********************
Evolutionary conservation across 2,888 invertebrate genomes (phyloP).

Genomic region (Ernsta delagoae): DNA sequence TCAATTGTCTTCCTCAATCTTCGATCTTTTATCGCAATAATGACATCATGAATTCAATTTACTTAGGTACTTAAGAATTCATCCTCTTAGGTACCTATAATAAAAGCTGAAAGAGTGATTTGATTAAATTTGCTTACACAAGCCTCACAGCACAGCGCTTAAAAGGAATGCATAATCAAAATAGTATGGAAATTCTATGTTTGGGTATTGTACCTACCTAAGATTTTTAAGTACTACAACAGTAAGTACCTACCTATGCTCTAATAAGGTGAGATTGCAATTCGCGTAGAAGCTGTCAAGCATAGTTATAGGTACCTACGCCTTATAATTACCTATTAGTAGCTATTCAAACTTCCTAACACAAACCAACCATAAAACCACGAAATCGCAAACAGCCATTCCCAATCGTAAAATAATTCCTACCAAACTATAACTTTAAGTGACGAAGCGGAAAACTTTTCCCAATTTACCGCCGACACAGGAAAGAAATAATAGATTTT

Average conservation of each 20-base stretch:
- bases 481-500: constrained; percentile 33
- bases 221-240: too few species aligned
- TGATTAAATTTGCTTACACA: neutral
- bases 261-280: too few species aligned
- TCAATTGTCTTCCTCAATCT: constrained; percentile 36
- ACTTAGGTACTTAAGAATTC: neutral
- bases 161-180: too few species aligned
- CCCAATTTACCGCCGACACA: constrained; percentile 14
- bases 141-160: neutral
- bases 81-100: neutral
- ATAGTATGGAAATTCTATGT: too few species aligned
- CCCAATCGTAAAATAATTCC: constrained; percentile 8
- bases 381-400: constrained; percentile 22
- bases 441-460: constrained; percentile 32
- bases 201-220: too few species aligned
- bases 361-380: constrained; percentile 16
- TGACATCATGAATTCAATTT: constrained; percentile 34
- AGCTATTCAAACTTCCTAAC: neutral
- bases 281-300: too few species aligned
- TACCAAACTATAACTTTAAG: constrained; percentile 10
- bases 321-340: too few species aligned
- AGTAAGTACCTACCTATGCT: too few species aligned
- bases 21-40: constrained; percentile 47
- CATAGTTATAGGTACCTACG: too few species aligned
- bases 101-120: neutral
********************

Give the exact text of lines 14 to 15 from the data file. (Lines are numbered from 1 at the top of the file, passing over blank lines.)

- ATAGTATGGAAATTCTATGT: too few species aligned
- CCCAATCGTAAAATAATTCC: constrained; percentile 8